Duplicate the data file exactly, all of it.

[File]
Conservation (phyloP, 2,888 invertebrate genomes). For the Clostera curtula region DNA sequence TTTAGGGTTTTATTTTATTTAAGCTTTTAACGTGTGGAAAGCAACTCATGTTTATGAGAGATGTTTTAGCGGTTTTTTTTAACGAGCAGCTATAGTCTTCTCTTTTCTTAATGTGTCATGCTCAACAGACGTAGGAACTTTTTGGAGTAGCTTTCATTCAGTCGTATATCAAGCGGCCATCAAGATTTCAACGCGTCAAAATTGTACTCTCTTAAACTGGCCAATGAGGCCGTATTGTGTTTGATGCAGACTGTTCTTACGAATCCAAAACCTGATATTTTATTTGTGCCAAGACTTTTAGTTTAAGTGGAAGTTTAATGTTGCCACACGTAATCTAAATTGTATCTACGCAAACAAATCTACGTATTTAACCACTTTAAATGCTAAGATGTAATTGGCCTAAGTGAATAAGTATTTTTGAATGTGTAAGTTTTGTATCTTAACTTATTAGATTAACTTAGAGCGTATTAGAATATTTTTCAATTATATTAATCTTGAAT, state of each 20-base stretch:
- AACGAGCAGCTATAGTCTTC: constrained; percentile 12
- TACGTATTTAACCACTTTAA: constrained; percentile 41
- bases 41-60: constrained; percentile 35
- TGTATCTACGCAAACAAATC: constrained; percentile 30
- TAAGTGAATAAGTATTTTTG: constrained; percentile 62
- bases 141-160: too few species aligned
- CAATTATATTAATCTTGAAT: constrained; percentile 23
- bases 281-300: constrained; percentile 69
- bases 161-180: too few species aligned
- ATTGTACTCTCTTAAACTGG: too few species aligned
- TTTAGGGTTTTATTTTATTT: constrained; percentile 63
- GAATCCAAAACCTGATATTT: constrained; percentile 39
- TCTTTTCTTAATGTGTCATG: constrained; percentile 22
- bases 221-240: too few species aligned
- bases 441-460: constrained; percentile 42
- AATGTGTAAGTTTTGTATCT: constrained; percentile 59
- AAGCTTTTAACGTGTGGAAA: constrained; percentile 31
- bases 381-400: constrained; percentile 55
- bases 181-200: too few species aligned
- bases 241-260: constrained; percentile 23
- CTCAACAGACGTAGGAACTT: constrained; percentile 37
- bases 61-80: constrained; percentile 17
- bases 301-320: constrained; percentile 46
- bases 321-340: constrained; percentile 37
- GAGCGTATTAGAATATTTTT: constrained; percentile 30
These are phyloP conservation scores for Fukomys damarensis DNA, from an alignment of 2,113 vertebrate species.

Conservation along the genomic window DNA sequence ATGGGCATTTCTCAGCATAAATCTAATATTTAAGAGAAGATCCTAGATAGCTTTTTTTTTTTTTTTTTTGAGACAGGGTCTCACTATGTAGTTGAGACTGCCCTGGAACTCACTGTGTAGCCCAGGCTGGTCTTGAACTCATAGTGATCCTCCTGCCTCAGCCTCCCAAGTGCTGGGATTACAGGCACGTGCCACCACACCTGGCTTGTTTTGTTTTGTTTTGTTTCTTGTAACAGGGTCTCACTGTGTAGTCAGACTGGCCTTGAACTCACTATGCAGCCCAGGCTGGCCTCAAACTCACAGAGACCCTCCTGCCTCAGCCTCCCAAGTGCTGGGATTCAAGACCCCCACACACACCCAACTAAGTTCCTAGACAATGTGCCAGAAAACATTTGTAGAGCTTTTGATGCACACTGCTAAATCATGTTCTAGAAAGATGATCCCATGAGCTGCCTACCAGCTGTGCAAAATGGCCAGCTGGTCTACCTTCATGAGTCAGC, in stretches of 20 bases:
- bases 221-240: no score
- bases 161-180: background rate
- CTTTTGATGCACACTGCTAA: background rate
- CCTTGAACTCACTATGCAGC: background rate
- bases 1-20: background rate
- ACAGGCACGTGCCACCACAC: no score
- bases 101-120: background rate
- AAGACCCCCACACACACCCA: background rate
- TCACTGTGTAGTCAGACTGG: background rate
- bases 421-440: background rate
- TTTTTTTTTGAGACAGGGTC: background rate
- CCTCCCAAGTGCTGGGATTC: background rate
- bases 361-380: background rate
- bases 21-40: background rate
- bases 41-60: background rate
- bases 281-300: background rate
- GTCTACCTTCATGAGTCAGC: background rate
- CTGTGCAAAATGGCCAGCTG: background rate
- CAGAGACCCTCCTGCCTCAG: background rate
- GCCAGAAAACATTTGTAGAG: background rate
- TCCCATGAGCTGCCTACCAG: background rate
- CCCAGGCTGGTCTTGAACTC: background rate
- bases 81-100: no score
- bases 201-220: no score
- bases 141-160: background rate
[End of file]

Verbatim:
Conservation (phyloP, 2,888 invertebrate genomes). For the Clostera curtula region DNA sequence TTTAGGGTTTTATTTTATTTAAGCTTTTAACGTGTGGAAAGCAACTCATGTTTATGAGAGATGTTTTAGCGGTTTTTTTTAACGAGCAGCTATAGTCTTCTCTTTTCTTAATGTGTCATGCTCAACAGACGTAGGAACTTTTTGGAGTAGCTTTCATTCAGTCGTATATCAAGCGGCCATCAAGATTTCAACGCGTCAAAATTGTACTCTCTTAAACTGGCCAATGAGGCCGTATTGTGTTTGATGCAGACTGTTCTTACGAATCCAAAACCTGATATTTTATTTGTGCCAAGACTTTTAGTTTAAGTGGAAGTTTAATGTTGCCACACGTAATCTAAATTGTATCTACGCAAACAAATCTACGTATTTAACCACTTTAAATGCTAAGATGTAATTGGCCTAAGTGAATAAGTATTTTTGAATGTGTAAGTTTTGTATCTTAACTTATTAGATTAACTTAGAGCGTATTAGAATATTTTTCAATTATATTAATCTTGAAT, state of each 20-base stretch:
- AACGAGCAGCTATAGTCTTC: constrained; percentile 12
- TACGTATTTAACCACTTTAA: constrained; percentile 41
- bases 41-60: constrained; percentile 35
- TGTATCTACGCAAACAAATC: constrained; percentile 30
- TAAGTGAATAAGTATTTTTG: constrained; percentile 62
- bases 141-160: too few species aligned
- CAATTATATTAATCTTGAAT: constrained; percentile 23
- bases 281-300: constrained; percentile 69
- bases 161-180: too few species aligned
- ATTGTACTCTCTTAAACTGG: too few species aligned
- TTTAGGGTTTTATTTTATTT: constrained; percentile 63
- GAATCCAAAACCTGATATTT: constrained; percentile 39
- TCTTTTCTTAATGTGTCATG: constrained; percentile 22
- bases 221-240: too few species aligned
- bases 441-460: constrained; percentile 42
- AATGTGTAAGTTTTGTATCT: constrained; percentile 59
- AAGCTTTTAACGTGTGGAAA: constrained; percentile 31
- bases 381-400: constrained; percentile 55
- bases 181-200: too few species aligned
- bases 241-260: constrained; percentile 23
- CTCAACAGACGTAGGAACTT: constrained; percentile 37
- bases 61-80: constrained; percentile 17
- bases 301-320: constrained; percentile 46
- bases 321-340: constrained; percentile 37
- GAGCGTATTAGAATATTTTT: constrained; percentile 30
These are phyloP conservation scores for Fukomys damarensis DNA, from an alignment of 2,113 vertebrate species.

Conservation along the genomic window DNA sequence ATGGGCATTTCTCAGCATAAATCTAATATTTAAGAGAAGATCCTAGATAGCTTTTTTTTTTTTTTTTTTGAGACAGGGTCTCACTATGTAGTTGAGACTGCCCTGGAACTCACTGTGTAGCCCAGGCTGGTCTTGAACTCATAGTGATCCTCCTGCCTCAGCCTCCCAAGTGCTGGGATTACAGGCACGTGCCACCACACCTGGCTTGTTTTGTTTTGTTTTGTTTCTTGTAACAGGGTCTCACTGTGTAGTCAGACTGGCCTTGAACTCACTATGCAGCCCAGGCTGGCCTCAAACTCACAGAGACCCTCCTGCCTCAGCCTCCCAAGTGCTGGGATTCAAGACCCCCACACACACCCAACTAAGTTCCTAGACAATGTGCCAGAAAACATTTGTAGAGCTTTTGATGCACACTGCTAAATCATGTTCTAGAAAGATGATCCCATGAGCTGCCTACCAGCTGTGCAAAATGGCCAGCTGGTCTACCTTCATGAGTCAGC, in stretches of 20 bases:
- bases 221-240: no score
- bases 161-180: background rate
- CTTTTGATGCACACTGCTAA: background rate
- CCTTGAACTCACTATGCAGC: background rate
- bases 1-20: background rate
- ACAGGCACGTGCCACCACAC: no score
- bases 101-120: background rate
- AAGACCCCCACACACACCCA: background rate
- TCACTGTGTAGTCAGACTGG: background rate
- bases 421-440: background rate
- TTTTTTTTTGAGACAGGGTC: background rate
- CCTCCCAAGTGCTGGGATTC: background rate
- bases 361-380: background rate
- bases 21-40: background rate
- bases 41-60: background rate
- bases 281-300: background rate
- GTCTACCTTCATGAGTCAGC: background rate
- CTGTGCAAAATGGCCAGCTG: background rate
- CAGAGACCCTCCTGCCTCAG: background rate
- GCCAGAAAACATTTGTAGAG: background rate
- TCCCATGAGCTGCCTACCAG: background rate
- CCCAGGCTGGTCTTGAACTC: background rate
- bases 81-100: no score
- bases 201-220: no score
- bases 141-160: background rate